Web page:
As prison health care watchdog closes, lawmakers ask why
The watchdog agency for Florida’s prison health care system officially closed down on Thursday, prompting criticism from lawmakers who hoped it could be preserved.
State Sen. Arthenia Joyner and Rep. Mark Pafford, both Democrats, said they worried the shuttering the Correctional Medical Authority — which was created to help ensure that inmate care complies with the Eighth Amendment’s ban on cruel and unusual punishment — would weaken oversight of the medical treatment for prisoners and could expose the state to lawsuits.
Gov. Rick Scott noted similar concerns earlier this year, when he vetoed a measure that would have shut down the agency. In his veto message, he warned that the state could face “public health and safety risks if appropriate health care is not provided to inmates in the state prison system.”
The Legislature had not provided funding for the program, but news reports suggested Scott and Department of Corrections Secretary Edwin Buss hoped to come up with a way to keep it running. The agencies drew up an agreement (posted below) that would have allowed the Department of Corrections to sustain the medical authority, but the House asked for it to be withdrawn from consideration by the Legislative Budget Commission, which would have needed to sign off on the plan.
House spokeswoman Katie Betta said lawmakers already dealt with the issue — and made their intent clear — when they crafted the current state budget.
“We were looking for areas where significant cuts could be made, and decided to maintain funding for services rather than maintaining funding for a bureaucratic administrative function that was instituted as a result of a lawsuit that was settled over twenty years ago,” she wrote in an email.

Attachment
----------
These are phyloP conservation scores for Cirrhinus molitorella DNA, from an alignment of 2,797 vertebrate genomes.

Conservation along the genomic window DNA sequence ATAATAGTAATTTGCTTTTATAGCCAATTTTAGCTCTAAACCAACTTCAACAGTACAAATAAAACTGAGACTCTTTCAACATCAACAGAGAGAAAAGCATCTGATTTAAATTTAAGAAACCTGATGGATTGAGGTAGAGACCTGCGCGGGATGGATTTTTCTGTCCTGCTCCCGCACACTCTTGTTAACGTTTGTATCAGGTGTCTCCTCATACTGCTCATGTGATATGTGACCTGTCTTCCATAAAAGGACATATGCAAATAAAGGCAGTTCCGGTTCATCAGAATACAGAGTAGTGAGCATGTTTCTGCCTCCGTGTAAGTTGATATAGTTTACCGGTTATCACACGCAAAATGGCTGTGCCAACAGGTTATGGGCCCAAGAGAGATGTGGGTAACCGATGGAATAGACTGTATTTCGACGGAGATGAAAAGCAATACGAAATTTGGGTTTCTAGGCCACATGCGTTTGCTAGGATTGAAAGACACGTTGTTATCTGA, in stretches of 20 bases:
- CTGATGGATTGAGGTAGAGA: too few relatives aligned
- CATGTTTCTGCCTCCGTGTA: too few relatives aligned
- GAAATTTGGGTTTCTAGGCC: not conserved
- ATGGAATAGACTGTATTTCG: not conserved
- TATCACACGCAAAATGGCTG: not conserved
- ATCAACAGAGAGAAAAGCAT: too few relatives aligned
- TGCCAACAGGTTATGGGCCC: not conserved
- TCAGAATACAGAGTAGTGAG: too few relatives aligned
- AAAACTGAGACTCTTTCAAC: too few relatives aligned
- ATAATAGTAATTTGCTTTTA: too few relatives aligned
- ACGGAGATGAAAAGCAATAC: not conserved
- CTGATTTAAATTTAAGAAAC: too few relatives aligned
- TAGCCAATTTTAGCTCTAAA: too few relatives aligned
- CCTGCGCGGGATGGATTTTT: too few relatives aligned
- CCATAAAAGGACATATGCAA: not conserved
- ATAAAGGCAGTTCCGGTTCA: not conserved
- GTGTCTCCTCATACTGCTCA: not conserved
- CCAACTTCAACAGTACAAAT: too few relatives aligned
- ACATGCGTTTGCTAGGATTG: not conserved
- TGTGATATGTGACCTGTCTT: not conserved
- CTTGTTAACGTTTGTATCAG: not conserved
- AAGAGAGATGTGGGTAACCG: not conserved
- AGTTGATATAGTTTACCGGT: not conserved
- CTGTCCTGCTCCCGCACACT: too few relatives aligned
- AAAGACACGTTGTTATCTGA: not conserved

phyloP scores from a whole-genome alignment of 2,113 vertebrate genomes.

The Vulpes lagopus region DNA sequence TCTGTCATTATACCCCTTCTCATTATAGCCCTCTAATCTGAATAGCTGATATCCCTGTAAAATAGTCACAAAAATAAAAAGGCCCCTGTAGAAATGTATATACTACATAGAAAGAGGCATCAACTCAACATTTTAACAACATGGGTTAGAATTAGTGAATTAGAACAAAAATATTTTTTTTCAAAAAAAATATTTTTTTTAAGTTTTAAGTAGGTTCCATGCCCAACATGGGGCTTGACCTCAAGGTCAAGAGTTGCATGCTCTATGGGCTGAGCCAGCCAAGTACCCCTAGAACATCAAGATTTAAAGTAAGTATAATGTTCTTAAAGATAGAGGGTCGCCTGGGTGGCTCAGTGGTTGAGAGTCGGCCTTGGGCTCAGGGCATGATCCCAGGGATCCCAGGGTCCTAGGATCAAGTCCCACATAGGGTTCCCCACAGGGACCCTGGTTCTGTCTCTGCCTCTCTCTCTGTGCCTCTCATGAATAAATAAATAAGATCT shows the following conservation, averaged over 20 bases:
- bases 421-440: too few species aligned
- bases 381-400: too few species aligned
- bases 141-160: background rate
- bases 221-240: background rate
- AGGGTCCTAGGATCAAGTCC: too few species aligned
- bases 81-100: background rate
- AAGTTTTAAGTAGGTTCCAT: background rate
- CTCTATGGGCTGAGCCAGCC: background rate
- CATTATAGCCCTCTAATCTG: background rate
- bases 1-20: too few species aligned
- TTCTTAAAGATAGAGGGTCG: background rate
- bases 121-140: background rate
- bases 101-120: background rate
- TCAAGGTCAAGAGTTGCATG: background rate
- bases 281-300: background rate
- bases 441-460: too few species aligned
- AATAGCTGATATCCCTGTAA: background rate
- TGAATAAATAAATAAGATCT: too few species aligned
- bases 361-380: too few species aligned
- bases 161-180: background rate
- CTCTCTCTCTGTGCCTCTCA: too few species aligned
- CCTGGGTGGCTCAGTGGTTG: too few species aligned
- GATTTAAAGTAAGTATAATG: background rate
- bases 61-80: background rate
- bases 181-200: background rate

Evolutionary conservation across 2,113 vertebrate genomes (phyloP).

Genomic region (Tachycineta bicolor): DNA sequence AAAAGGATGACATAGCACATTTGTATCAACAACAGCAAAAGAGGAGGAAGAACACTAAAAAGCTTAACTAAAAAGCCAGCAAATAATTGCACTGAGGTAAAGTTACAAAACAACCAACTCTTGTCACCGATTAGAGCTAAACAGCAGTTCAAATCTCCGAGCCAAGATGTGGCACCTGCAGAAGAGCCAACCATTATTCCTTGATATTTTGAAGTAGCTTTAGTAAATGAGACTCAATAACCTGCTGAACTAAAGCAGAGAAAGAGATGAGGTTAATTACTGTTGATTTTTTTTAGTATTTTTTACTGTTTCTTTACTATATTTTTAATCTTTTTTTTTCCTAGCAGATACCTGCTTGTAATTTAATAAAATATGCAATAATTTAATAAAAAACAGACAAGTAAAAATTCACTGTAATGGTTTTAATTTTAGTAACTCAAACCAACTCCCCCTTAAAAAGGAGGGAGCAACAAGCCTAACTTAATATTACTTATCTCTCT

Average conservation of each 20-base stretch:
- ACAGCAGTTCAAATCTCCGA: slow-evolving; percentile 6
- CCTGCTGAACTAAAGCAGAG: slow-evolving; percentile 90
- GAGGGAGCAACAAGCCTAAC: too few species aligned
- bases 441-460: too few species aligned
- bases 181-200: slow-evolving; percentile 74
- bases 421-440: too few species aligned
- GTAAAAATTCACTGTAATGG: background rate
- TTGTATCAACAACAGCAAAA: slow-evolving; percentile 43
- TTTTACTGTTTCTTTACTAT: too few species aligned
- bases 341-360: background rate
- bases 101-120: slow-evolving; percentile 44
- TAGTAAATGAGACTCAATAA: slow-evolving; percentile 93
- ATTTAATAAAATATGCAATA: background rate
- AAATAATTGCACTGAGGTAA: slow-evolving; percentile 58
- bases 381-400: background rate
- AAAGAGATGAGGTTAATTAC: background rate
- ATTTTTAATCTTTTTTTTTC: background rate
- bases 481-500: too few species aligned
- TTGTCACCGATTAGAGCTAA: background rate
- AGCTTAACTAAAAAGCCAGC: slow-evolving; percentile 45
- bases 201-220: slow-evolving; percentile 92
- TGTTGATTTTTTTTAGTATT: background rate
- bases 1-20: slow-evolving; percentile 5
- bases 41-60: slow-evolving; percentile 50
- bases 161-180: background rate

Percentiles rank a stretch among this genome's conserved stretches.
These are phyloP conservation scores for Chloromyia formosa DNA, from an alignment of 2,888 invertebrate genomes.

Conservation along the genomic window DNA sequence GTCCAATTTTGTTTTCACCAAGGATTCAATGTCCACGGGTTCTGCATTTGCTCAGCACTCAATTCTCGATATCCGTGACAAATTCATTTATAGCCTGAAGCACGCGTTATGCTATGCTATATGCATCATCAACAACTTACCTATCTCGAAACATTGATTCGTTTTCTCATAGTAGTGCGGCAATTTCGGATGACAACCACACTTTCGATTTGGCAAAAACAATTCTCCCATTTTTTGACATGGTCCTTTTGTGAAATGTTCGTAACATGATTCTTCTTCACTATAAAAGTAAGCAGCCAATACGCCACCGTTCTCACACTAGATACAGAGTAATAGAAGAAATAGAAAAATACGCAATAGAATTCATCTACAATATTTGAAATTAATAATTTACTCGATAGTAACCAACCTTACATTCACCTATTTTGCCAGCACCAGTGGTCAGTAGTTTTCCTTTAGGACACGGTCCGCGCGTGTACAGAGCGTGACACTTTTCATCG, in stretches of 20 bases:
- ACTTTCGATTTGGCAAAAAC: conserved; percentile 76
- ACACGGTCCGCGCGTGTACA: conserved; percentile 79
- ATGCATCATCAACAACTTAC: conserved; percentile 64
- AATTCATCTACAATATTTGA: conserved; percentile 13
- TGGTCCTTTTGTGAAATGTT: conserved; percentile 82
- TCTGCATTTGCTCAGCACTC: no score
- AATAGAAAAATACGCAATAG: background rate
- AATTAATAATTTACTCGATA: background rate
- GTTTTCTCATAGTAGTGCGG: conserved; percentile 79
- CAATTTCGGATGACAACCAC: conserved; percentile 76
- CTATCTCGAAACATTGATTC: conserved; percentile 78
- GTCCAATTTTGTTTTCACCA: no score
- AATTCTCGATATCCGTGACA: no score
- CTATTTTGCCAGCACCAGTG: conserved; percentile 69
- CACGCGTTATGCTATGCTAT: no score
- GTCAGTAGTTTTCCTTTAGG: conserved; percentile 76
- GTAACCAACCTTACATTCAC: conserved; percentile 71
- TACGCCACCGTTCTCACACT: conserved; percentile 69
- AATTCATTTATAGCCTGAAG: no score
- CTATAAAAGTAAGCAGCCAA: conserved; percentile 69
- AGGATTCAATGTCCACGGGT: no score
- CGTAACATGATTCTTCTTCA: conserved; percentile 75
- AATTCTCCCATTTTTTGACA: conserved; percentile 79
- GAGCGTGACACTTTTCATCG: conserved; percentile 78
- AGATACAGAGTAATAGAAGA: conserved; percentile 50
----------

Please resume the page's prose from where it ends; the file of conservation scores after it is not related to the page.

Joyner and Pafford are calling on Scott to look for a way to “resuscitate” the authority by some other means, such as an executive order. A spokesman for the governor’s office said it was not immediately clear what, if anything, Scott could do.
“It’s unfortunate the Legislature didn’t see the value of this program,” said Lane Wright, Scott’s press secretary.
Joyner said the program could prove especially valuable as the state’s corrections system works on a plan to hand over prison health care, as well as prison operations across South Florida, to private operators that will be required to achieve cost savings, which could increase pressure on services provided to inmates.
The Medical Authority was created in response to court cases that found inmates were not receiving adequate care. (More information on the program’s mission and origins can be found here.) Joyner said that without the Medical Authority, the state could face the possibility of more lawsuits challenging conditions in Florida prisons — a risk she feels it should not be taking
“We need it regardless, irrespective of who the provider is, whether it’s privatized or not privatized,” she said.
The Department of Corrections has not responded to messages seeking comment.
Here’s the full statement from Joyner and Pafford:
Senate Democratic Leader Pro Tem Arthenia Joyner (D-Tampa) and Representative Mark Pafford (D-West Palm Beach) on Friday issued the following joint statement on the closing, effective 5 p.m. Thursday, of the Correctional Medical Authority:
The shuttering of the Correctional Medical Authority was a grave mistake opening Florida and Florida taxpayers to the possibility of widespread financial and legal repercussions. The CMA was the product of a joint agreement between the federal court and the State of Florida, and designed to end costly and lengthy litigation sparked, in part, by the callous indifference of an agency tasked with the healthcare of thousands of persons incarcerated in Florida’s prisons.
By allowing legislative interference to block its funding, the closure of the CMA potentially violates, at a minimum, the spirit of Justice Susan Black’s 1993 court order settling the Costello v. Wainright class action litigation.
Despite our efforts, and the Governor’s veto of legislation eliminating the oversight group, the CMA was finished off behind the scenes, and outside the scrutiny of the media, the public, and other key stakeholders.
To pre-empt any attempts to hold the state of Florida in contempt, or open the door to new litigation as a result of its closure, we urge Governor Scott to explore all possible options, including the issuance of an executive order sustaining the CMA’s operations pending the return of the Legislature.
We also look forward to examining a revision of the current statute not only to protect CMA’s independence, but its isolation from any potential political meddling in the future.
Here’s the agreement that was withdrawn: